EXPERIMENTAL WORK

Measurements were made to characterise the behaviour of an embedded footing at the experimental farm of the University of Pretoria. Full details of the experimental work are given in Mbawala (2015). The underlying material was residual andesite, and the general soil profile may be described as silty clay mixed with gravels. The small strain shear stiffness of the soil (G) was measured using the continuous surface wave test (Heymann 2007) and on average was found to be 100 MPa to a depth of 8 m.

A concrete footing with plan dimensions 1 200 mm x 1 200 mm and 1 240 mm depth was cast in place as shown in Figure 2(a). The excavation was backfilled and compacted in layers of approximately 150 mm. The fully embedded foundation was left for 12 months to ensure good contact between the surface of the footing and the soil, as shown in Figure 2(b). After 12 months a series of vibration tests were conducted at different levels of embedment. At each excavation stage, the mass density of the layers was measured using the nuclear density method. Foundation embedment depths of 930 mm, 620 mm, 310 mm and 0 mm are shown in Figures 2(c), 2(d), 2(e) and 2(f) respectively.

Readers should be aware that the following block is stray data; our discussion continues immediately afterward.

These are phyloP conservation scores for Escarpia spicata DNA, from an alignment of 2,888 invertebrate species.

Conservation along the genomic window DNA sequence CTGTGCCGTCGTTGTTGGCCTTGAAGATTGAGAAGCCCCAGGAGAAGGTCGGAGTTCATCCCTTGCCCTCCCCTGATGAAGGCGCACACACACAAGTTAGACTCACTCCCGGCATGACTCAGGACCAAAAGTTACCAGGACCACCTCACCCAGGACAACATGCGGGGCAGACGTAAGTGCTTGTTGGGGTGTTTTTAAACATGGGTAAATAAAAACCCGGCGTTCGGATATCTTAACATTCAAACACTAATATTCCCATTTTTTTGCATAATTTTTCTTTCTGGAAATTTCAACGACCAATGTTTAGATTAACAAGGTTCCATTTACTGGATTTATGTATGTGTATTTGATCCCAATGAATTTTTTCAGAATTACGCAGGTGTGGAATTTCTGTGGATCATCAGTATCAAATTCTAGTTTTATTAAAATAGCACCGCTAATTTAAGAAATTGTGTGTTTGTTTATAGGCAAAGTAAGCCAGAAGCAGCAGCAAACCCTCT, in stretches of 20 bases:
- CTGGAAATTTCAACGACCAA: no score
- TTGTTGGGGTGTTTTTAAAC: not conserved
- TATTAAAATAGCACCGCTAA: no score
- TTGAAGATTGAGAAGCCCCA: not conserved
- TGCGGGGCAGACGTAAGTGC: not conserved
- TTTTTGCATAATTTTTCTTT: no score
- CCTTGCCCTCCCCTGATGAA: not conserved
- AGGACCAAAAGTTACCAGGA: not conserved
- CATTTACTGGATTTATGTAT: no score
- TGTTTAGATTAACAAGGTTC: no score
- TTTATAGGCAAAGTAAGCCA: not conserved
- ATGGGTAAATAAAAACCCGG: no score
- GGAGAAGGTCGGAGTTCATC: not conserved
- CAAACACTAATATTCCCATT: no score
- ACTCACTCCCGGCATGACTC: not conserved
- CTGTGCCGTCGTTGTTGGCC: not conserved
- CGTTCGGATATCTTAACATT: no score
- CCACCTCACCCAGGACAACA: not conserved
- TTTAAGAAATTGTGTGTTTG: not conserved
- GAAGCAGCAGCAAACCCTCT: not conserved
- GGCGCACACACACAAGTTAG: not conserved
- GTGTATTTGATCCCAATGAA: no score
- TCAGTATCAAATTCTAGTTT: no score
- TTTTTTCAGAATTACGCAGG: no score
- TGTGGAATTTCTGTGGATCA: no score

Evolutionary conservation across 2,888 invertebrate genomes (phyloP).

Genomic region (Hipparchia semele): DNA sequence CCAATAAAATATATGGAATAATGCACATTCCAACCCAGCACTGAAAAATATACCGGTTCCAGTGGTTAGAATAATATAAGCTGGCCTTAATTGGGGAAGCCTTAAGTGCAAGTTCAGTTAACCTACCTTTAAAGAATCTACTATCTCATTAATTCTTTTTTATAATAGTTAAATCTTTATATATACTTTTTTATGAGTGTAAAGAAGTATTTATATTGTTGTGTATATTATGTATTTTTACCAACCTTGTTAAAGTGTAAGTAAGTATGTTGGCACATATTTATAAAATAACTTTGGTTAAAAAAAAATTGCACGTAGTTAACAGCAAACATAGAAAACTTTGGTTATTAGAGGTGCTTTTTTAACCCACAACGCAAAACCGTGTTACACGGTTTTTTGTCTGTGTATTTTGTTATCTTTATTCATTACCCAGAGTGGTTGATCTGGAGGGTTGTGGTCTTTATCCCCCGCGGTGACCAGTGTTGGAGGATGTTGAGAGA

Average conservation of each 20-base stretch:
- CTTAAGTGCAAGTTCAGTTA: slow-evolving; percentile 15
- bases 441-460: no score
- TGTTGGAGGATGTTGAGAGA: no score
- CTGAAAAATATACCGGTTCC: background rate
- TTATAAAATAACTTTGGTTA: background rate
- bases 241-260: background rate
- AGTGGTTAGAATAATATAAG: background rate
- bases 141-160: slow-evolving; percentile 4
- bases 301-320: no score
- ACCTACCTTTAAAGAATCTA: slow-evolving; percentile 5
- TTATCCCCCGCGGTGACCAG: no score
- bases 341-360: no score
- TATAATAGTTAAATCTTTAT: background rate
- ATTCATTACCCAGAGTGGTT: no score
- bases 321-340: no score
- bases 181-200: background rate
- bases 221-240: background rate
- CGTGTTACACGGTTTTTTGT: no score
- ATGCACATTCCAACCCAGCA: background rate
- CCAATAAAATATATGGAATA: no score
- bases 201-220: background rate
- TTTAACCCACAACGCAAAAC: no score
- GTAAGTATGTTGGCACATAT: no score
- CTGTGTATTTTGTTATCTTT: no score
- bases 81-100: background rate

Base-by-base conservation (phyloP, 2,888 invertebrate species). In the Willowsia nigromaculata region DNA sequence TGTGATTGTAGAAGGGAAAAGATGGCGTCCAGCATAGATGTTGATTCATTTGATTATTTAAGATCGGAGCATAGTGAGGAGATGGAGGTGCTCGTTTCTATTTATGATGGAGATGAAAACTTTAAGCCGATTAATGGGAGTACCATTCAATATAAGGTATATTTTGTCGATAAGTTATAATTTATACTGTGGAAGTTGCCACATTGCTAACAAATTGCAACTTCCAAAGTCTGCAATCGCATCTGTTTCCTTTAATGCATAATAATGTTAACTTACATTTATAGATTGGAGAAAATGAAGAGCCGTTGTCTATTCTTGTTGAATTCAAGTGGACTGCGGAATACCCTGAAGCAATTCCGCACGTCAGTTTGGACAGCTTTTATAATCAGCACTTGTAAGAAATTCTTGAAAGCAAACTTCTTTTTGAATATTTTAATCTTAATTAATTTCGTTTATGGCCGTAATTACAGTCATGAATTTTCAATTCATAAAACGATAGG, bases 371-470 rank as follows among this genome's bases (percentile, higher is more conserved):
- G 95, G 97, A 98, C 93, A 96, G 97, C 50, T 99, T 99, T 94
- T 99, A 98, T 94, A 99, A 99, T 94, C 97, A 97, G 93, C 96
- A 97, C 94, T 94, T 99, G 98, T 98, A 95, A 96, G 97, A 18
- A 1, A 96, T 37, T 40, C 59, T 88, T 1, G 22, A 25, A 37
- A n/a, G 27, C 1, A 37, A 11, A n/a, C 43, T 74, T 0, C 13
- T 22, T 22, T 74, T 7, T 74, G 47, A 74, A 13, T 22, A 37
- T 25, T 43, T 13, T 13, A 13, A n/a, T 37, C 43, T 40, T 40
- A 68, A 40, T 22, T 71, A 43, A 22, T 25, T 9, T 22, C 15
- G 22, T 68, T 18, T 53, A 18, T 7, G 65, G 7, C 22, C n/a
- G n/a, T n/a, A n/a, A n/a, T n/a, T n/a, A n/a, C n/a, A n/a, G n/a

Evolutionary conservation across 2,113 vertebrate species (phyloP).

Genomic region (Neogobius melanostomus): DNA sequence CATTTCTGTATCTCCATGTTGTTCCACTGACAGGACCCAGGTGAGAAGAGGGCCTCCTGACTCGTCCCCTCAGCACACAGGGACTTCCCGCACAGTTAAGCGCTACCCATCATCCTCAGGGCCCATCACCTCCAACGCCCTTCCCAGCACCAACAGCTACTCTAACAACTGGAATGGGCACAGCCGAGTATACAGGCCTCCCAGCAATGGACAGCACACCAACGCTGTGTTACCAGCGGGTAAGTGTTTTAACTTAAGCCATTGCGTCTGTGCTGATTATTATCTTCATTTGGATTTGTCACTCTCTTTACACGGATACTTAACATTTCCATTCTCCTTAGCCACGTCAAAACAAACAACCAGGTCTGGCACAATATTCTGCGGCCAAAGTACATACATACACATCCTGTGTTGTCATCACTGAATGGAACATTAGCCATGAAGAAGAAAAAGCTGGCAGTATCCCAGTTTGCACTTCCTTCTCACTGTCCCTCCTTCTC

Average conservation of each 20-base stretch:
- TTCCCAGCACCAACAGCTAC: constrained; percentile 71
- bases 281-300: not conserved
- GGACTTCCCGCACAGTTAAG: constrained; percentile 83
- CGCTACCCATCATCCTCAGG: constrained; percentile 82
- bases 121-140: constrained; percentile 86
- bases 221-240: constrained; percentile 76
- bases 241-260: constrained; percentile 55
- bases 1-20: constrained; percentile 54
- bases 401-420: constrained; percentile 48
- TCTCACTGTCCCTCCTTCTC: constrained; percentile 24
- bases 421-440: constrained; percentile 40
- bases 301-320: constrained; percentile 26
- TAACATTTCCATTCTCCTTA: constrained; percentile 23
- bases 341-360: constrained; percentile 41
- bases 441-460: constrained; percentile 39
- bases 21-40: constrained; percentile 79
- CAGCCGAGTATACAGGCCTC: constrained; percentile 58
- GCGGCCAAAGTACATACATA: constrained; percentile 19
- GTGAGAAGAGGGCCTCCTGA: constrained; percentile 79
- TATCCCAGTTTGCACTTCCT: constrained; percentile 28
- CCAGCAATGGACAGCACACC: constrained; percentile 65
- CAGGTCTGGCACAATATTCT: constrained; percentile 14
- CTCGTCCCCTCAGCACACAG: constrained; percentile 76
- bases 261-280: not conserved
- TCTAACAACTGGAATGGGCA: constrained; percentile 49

A servo-hydraulic shaker was used to excite the footing by applying a harmonic vertical force at frequencies ranging from 10 Hz to 100 Hz. The foundation system was excited for a few seconds at each forcing frequency to ensure that steady state conditions were reached before recording the output. The vertical dynamic response of the foundation system was measured with two 1 g accelerometers placed on top of the footing, 200 mm from the edge of the shaker, as shown in Figure 2(c). The force applied by the shaker at each forcing frequency was measured using a load cell mounted inside the shaker, as shown in Figure 3. The force amplitude was constant at each frequency but, as shown in Figure 3, it varied at different frequencies. This was due to limitations in the behaviour of the servo-hydraulic system.

 

 

The evaluation of impedance functions assumes that the footing is rigid and remains in contact with the soil at all times. Therefore, the displacement of the footing is assumed to be equal to the displacement of the soil surface beneath the footing. Under this condition, the footing may be simplified as a system with a single degree of freedom that has a spring, mass and damper. Because the vertical excitation of the foundation system is harmonic, the vertical dynamic displacement response is also harmonic. Therefore, the displacement amplitudes may be calculated from the acceleration data as follows: